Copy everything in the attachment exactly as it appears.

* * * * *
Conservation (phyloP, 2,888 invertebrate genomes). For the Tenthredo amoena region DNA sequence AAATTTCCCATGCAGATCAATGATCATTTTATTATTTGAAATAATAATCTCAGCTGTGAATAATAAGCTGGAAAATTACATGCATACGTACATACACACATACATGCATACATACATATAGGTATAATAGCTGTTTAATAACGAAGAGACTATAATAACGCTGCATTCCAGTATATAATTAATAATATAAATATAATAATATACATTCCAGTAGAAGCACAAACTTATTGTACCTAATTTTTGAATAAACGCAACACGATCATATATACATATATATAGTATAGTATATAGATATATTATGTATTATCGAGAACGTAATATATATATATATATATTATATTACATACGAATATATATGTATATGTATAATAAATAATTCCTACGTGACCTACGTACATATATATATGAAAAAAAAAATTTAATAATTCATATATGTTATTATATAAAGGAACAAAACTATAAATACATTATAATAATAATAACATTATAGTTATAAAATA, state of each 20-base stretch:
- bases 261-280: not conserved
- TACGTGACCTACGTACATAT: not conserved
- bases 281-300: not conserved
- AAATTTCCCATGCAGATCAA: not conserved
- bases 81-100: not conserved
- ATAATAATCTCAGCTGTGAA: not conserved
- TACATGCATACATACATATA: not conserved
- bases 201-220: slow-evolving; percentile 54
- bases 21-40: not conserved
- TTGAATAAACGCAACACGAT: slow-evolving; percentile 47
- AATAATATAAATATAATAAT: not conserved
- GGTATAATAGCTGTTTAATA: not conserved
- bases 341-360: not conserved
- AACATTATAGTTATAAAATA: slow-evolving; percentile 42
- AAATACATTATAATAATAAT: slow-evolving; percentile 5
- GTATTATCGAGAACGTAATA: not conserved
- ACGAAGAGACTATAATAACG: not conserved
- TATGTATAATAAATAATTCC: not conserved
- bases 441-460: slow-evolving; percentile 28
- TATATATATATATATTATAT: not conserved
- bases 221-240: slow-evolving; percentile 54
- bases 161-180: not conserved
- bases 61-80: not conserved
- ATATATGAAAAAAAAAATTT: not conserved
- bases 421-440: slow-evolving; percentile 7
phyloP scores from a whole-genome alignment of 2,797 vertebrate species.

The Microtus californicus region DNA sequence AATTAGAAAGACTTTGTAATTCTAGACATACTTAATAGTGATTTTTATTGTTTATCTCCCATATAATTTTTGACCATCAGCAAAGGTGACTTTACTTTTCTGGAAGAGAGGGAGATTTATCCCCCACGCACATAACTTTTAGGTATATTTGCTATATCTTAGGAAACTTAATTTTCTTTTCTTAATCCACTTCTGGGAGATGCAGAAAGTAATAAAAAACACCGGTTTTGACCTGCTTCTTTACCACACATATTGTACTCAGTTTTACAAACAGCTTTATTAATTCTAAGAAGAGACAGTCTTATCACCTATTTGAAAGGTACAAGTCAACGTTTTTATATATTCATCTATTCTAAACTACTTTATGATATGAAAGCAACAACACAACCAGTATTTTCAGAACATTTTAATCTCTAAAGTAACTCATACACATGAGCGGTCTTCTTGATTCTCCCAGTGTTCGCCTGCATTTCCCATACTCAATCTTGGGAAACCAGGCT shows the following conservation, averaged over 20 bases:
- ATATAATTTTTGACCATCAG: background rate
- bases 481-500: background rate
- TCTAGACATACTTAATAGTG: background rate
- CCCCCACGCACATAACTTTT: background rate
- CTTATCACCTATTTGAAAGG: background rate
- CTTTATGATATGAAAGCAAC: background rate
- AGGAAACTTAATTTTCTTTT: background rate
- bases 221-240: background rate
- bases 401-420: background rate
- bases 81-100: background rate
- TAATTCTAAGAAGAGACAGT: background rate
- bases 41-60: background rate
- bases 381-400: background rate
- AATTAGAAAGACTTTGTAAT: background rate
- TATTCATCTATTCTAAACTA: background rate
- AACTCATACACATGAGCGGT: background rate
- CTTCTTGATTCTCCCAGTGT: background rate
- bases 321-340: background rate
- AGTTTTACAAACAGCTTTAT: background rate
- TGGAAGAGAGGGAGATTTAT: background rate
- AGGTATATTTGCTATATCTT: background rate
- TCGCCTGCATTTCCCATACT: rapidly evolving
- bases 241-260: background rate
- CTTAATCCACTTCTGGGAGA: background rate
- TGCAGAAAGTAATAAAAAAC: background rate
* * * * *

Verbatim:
Conservation (phyloP, 2,888 invertebrate genomes). For the Tenthredo amoena region DNA sequence AAATTTCCCATGCAGATCAATGATCATTTTATTATTTGAAATAATAATCTCAGCTGTGAATAATAAGCTGGAAAATTACATGCATACGTACATACACACATACATGCATACATACATATAGGTATAATAGCTGTTTAATAACGAAGAGACTATAATAACGCTGCATTCCAGTATATAATTAATAATATAAATATAATAATATACATTCCAGTAGAAGCACAAACTTATTGTACCTAATTTTTGAATAAACGCAACACGATCATATATACATATATATAGTATAGTATATAGATATATTATGTATTATCGAGAACGTAATATATATATATATATATTATATTACATACGAATATATATGTATATGTATAATAAATAATTCCTACGTGACCTACGTACATATATATATGAAAAAAAAAATTTAATAATTCATATATGTTATTATATAAAGGAACAAAACTATAAATACATTATAATAATAATAACATTATAGTTATAAAATA, state of each 20-base stretch:
- bases 261-280: not conserved
- TACGTGACCTACGTACATAT: not conserved
- bases 281-300: not conserved
- AAATTTCCCATGCAGATCAA: not conserved
- bases 81-100: not conserved
- ATAATAATCTCAGCTGTGAA: not conserved
- TACATGCATACATACATATA: not conserved
- bases 201-220: slow-evolving; percentile 54
- bases 21-40: not conserved
- TTGAATAAACGCAACACGAT: slow-evolving; percentile 47
- AATAATATAAATATAATAAT: not conserved
- GGTATAATAGCTGTTTAATA: not conserved
- bases 341-360: not conserved
- AACATTATAGTTATAAAATA: slow-evolving; percentile 42
- AAATACATTATAATAATAAT: slow-evolving; percentile 5
- GTATTATCGAGAACGTAATA: not conserved
- ACGAAGAGACTATAATAACG: not conserved
- TATGTATAATAAATAATTCC: not conserved
- bases 441-460: slow-evolving; percentile 28
- TATATATATATATATTATAT: not conserved
- bases 221-240: slow-evolving; percentile 54
- bases 161-180: not conserved
- bases 61-80: not conserved
- ATATATGAAAAAAAAAATTT: not conserved
- bases 421-440: slow-evolving; percentile 7
phyloP scores from a whole-genome alignment of 2,797 vertebrate species.

The Microtus californicus region DNA sequence AATTAGAAAGACTTTGTAATTCTAGACATACTTAATAGTGATTTTTATTGTTTATCTCCCATATAATTTTTGACCATCAGCAAAGGTGACTTTACTTTTCTGGAAGAGAGGGAGATTTATCCCCCACGCACATAACTTTTAGGTATATTTGCTATATCTTAGGAAACTTAATTTTCTTTTCTTAATCCACTTCTGGGAGATGCAGAAAGTAATAAAAAACACCGGTTTTGACCTGCTTCTTTACCACACATATTGTACTCAGTTTTACAAACAGCTTTATTAATTCTAAGAAGAGACAGTCTTATCACCTATTTGAAAGGTACAAGTCAACGTTTTTATATATTCATCTATTCTAAACTACTTTATGATATGAAAGCAACAACACAACCAGTATTTTCAGAACATTTTAATCTCTAAAGTAACTCATACACATGAGCGGTCTTCTTGATTCTCCCAGTGTTCGCCTGCATTTCCCATACTCAATCTTGGGAAACCAGGCT shows the following conservation, averaged over 20 bases:
- ATATAATTTTTGACCATCAG: background rate
- bases 481-500: background rate
- TCTAGACATACTTAATAGTG: background rate
- CCCCCACGCACATAACTTTT: background rate
- CTTATCACCTATTTGAAAGG: background rate
- CTTTATGATATGAAAGCAAC: background rate
- AGGAAACTTAATTTTCTTTT: background rate
- bases 221-240: background rate
- bases 401-420: background rate
- bases 81-100: background rate
- TAATTCTAAGAAGAGACAGT: background rate
- bases 41-60: background rate
- bases 381-400: background rate
- AATTAGAAAGACTTTGTAAT: background rate
- TATTCATCTATTCTAAACTA: background rate
- AACTCATACACATGAGCGGT: background rate
- CTTCTTGATTCTCCCAGTGT: background rate
- bases 321-340: background rate
- AGTTTTACAAACAGCTTTAT: background rate
- TGGAAGAGAGGGAGATTTAT: background rate
- AGGTATATTTGCTATATCTT: background rate
- TCGCCTGCATTTCCCATACT: rapidly evolving
- bases 241-260: background rate
- CTTAATCCACTTCTGGGAGA: background rate
- TGCAGAAAGTAATAAAAAAC: background rate